City Kids, Country Kids

As much as we adore the city, trips to our lake house provide a welcome change of scenery and a host of new adventures.

Today we spent some time doing impromptu math problems at the beach inspired by the mallards and ducklings who floated by (i.e., 2 groups of 3 ducklings equals how many, if mama duck had two more babies, how many babies would she have, etc.). I also let M choose her own chapter book at the bookstore, and she wouldn't let the day pass without us finishing it.

I am still very much a "city mouse" at heart, but I am thankful that homeschooling allows us to spend beautiful Tuesdays in May learning in the country.

Memorial Day Parade

We always look forward to the city's annual Memorial Day Parade!

Getting Kindergarteners to Sit Still

It looks like the federal government is allocating $500 million in grants toward the "problem" of five-year-olds who "can't sit still" in kindergarten. Sigh. Here's the original article, quoting U.S. Health and Human Services Secretary, Kathleen Sebelius:

"You really need to look at the range of issues, because if a 5-year-old can’t sit still, it is unlikely that they can do well in a kindergarten class, and it has to be the whole range of issues that go into healthy child development."

Quotes like this one reinforce my commitment to homeschooling through high school. I honestly believe that the education system in America is fundamentally flawed and that periodic tweaking by local, state or federal officials only exacerbates the problems inherent in compulsory schooling. Even if we give Sebelius the benefit of the doubt that she did not really mean that five-year-olds should be made to sit still in kindergarten, it's my opinion that the factory model of government schooling doesn't -- and can't-- provide enough opportunities for self-directed learning, individualized attention, and constructive social development.

My education goals for my kids involve helping them to discover their true talents and interests, cultivate a lifelong love of learning and reading and questioning, and spend the first couple of decades of their life being an integral part of their community and the environment. The last thing I want is for my kindergartener to learn to sit still.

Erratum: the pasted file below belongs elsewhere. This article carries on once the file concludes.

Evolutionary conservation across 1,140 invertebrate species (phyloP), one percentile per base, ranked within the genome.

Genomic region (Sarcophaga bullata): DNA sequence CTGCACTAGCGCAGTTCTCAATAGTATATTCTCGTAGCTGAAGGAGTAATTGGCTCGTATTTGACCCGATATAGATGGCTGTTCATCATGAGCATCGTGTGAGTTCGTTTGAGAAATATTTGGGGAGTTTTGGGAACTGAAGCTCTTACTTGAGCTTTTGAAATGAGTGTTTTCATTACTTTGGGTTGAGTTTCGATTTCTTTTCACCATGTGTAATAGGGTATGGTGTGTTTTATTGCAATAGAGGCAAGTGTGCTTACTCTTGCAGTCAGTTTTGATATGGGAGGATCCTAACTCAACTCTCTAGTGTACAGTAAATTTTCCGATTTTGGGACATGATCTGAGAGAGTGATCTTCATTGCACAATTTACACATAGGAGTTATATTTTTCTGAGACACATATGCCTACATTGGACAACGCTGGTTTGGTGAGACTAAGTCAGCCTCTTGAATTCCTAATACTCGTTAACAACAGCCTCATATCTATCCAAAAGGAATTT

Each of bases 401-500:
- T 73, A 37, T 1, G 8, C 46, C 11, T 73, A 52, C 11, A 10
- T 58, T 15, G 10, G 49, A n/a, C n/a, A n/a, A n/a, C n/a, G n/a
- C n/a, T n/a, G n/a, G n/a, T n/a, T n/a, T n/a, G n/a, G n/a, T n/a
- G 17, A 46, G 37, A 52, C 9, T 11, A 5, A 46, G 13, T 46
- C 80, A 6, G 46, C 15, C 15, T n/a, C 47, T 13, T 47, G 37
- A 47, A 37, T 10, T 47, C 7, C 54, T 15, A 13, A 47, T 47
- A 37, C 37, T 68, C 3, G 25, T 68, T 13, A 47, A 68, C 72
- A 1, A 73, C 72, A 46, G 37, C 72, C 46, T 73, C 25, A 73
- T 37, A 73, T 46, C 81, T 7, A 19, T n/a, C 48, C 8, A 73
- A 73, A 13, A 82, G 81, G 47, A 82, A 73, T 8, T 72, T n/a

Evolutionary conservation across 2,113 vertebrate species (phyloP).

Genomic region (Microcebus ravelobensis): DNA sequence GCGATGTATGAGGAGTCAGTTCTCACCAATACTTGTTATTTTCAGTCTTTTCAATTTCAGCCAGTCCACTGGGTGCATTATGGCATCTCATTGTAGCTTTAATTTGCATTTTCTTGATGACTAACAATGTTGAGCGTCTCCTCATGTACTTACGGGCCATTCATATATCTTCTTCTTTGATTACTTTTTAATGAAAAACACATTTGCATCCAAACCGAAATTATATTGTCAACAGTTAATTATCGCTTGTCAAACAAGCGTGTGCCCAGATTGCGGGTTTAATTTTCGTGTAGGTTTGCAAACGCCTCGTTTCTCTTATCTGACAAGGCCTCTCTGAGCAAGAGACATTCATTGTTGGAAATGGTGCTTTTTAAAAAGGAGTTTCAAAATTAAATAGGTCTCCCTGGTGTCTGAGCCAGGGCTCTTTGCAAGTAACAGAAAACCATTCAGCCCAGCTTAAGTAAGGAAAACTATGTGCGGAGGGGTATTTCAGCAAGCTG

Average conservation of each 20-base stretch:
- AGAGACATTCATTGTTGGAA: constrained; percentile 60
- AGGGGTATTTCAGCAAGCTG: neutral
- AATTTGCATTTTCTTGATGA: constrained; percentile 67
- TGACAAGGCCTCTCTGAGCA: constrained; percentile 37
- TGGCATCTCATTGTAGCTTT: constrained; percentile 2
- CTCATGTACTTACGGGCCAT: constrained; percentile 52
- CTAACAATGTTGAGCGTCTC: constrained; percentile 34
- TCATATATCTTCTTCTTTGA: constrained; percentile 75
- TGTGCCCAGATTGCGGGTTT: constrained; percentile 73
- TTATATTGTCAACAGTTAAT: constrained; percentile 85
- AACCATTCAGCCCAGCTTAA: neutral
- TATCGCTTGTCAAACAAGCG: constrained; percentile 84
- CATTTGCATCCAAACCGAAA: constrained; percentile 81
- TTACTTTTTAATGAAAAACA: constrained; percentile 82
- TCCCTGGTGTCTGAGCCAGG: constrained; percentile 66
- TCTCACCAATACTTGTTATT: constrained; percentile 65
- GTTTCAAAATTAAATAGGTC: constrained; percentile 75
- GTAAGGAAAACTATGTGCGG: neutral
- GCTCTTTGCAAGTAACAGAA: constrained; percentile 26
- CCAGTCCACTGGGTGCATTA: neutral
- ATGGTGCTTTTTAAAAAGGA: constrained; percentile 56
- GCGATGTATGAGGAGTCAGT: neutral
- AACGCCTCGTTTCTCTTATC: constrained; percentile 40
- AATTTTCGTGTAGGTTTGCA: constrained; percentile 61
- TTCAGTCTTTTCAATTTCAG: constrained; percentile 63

Picture-Perfect Saturday

What a great day in the city! We took a quick bus ride to the Chihuly exhibit at the Museum of Fine Arts. It was a big hit with the kids!

Next we walked through the community gardens in the Fens.

And made our way to the Public Garden.

What better way to top off the day than a carousel ride in Boston Common.


One of the great things about city-living is that we don't have many mosquitoes. We compensate with our fair share of flies, but they don't bite. Given the volumes of rain we've had this spring, however, the mosquitoes have penetrated the city. And they are big. The ones we swatted during this morning's nature walk were massive and thirsty.

I love for the kids to spend oodles of time in nature, so I am trying valiantly to make peace with mosquitoes, and ticks, and poison ivy. I am generally more fearful of these things than any of the city's dangers, but I am working on letting go and not worrying about venomous insects and itchy plants.

For inspiration, I turn again to Charlotte Mason and her writings in her 1906 book, Home Education: "With regard to the horror which some children show of beetle, spider, worm, that is usually a trick picked up from grown-up people." (p.58 )

Harvard Commencement

Living between Harvard and MIT generates many learning opportunities for us. Today is Harvard's Commencement, so M spent the morning creating and decorating her own mortarboard, and then we walked around Harvard Yard, spotting graduates and listening to the band.

For most homeschoolers, our learning is a year-round endeavor, but I do think it will be fun to use Harvard's Commencement date as our ceremonial "graduation day" each year as the kids pass from one level of learning to the next.

Buses or Bikes

There are certainly many ways to enjoy a beautiful morning at the city's arboretum.

But I prefer bikes to buses.

Playground Projects

Urban or suburban, kids love playgrounds. And so do their parents. I love witnessing the times when kids who are perfect strangers one minute, come together in the next to create an elaborate play-scene. This one pictured involved serious collaboration to create a bird's nest at one of our city playgrounds. City homeschooling creates many opportunities for impromptu play with neighbors and friends so that we never feel isolated or alone.

City Spontaneity

The great thing about city spaces is that they change each time you visit them. On our walk to the river today, we watched Harvard undergrads celebrating their upcoming graduation with ceremonial jumps from the footbridge. The tough part was keeping J from joining them!